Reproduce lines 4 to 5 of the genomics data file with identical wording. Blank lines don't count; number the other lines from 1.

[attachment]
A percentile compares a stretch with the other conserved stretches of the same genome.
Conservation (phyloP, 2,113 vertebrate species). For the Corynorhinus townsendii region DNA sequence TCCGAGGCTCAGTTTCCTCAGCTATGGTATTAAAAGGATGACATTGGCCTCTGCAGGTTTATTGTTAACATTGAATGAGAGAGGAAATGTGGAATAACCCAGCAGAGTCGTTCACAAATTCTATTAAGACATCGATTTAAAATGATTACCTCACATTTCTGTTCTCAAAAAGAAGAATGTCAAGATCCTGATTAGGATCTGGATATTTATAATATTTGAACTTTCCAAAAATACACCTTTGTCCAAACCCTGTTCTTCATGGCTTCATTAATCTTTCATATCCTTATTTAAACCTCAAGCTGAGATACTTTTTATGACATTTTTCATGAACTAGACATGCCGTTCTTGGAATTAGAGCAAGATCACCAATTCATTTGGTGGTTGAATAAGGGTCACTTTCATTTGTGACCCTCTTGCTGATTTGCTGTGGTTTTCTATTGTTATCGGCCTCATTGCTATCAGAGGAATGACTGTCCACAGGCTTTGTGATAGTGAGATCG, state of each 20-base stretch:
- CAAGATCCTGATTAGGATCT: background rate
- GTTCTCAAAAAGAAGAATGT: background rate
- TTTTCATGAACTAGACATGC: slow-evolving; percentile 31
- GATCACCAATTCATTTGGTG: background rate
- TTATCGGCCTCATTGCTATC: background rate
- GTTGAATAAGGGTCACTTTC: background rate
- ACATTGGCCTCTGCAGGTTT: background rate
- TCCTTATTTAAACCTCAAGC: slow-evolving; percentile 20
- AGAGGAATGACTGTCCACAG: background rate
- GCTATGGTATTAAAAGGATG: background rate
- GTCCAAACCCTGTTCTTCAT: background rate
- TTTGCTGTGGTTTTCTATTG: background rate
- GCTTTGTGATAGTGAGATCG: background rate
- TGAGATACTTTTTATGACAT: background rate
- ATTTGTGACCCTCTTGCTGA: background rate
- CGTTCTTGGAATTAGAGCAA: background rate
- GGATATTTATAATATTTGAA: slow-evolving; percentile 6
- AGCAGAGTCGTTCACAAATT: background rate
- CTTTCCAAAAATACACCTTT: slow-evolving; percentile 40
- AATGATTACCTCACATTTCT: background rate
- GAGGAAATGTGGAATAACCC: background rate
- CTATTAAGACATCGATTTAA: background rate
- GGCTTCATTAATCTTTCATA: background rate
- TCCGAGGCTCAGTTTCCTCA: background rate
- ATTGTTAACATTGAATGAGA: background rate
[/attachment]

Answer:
- GTTCTCAAAAAGAAGAATGT: background rate
- TTTTCATGAACTAGACATGC: slow-evolving; percentile 31